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BWW Review: Tituss Burgess in Concert at The Kennedy Center

BWW Review: Tituss Burgess in Concert at The Kennedy Center It's rare to see a show that feels like it could only happen in one place, at one time. Especially at The Kennedy Center, known for the utmost professionalism, temporal tightness and delivery of all its professional shows - you go to The Kennedy Center because you know you're going to see a show where everyone knows exactly what's going to happen and that it's going to be delivered to you as you expected. Which is one of the reasons that Tituss Burgess in Concert on July 27th felt like such a rarity - every second felt like a gift for this audience. In particular, one audience member - Burgess' mother.

Early in the show, he revealed that the entire concert, taking place on her birthday, was curated specifically for her. Joined by many Burgess family members, we were treated to a number of songs - many hits, others more obscure - with specific meaningfulness to Burgess, his childhood, his career and his mother. In fact, the major highlight of the evening was not even a performance by Burgess, but when he came into the audience to sit with his mother to watch a few of her favorite songs performed, including Smokey Robinson's "Cruisin'" performed by Charl Brown of Broadway's Motown the Musical.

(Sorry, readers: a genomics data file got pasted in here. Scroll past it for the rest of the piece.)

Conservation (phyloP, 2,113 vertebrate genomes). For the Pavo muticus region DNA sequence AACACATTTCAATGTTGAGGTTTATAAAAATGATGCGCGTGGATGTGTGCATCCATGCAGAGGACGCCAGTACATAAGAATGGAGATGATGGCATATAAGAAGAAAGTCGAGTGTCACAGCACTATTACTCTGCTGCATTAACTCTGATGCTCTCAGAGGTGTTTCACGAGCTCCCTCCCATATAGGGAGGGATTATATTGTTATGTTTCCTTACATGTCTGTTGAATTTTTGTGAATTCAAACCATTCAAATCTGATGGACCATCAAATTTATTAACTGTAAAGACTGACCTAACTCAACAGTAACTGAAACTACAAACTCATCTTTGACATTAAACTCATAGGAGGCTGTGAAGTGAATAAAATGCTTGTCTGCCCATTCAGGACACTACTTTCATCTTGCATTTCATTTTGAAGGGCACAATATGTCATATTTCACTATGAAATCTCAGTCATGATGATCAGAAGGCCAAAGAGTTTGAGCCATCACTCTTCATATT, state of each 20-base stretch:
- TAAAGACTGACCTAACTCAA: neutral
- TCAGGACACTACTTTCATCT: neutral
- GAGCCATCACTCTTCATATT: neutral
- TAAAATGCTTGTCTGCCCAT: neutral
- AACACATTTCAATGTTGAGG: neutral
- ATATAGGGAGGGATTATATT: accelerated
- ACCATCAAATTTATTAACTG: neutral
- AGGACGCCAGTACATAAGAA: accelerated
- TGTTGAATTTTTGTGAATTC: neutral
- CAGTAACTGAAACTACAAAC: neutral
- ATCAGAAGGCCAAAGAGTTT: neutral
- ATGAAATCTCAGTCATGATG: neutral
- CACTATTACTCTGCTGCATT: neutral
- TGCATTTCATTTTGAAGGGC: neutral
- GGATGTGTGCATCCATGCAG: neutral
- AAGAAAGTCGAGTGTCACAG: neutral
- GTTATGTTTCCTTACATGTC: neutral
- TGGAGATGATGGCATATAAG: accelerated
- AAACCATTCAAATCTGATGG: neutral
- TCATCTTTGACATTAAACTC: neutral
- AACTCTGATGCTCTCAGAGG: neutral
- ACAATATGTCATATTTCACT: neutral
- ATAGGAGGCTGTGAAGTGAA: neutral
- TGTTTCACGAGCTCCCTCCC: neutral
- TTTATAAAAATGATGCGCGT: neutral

In fact, I've rarely seen concerts in which the headliner provides so much support to other performers. That isn't to say there wasn't enough Tituss Burgess - this show is all him - but his backup singers - Angela Birchett, Helen White, Darell J. Hunt and Allison Mickelson - all had multiple solos cheered on by Burgess. His love and support of other artists shined through. Jane Krakowski, Burgess' costar on 30 Rock and Unbreakable Kimmy Schmidt, joined for a few numbers, including a very funny deconstruction of Melissa Manchester's "Don't Cry Out Loud" and, later, a duet of "Nothing's Gonna Stop Us Now" with Burgess that frequently had the two erupting in laughter.

That golden looseness defined the evening. Another of the most memorable moments had Burgess singing a song written by a friend - "I didn't even tell her I was gonna sing it" - and ending with "we didn't do that in sound check. We've never actually run the whole show." The giddiness throughout was palpable; a wild rendition of "Love Shack" by Burgess and his backup singers hasn't stopped replaying in my mind.

It was only after the show that I realized Burgess just had a new album come out last week. This didn't feel like a show meant to sell anything, and many of these weren't numbers he's known for singing live (a popular favorite, "Poor Unfortunate Souls" from The Little Mermaid, was absent). This was a celebration: of Burgess' family, of his collaborators, of the audience - one of the earliest numbers was "Signed, Sealed, Delivered, I'm Yours," and that's how it felt.

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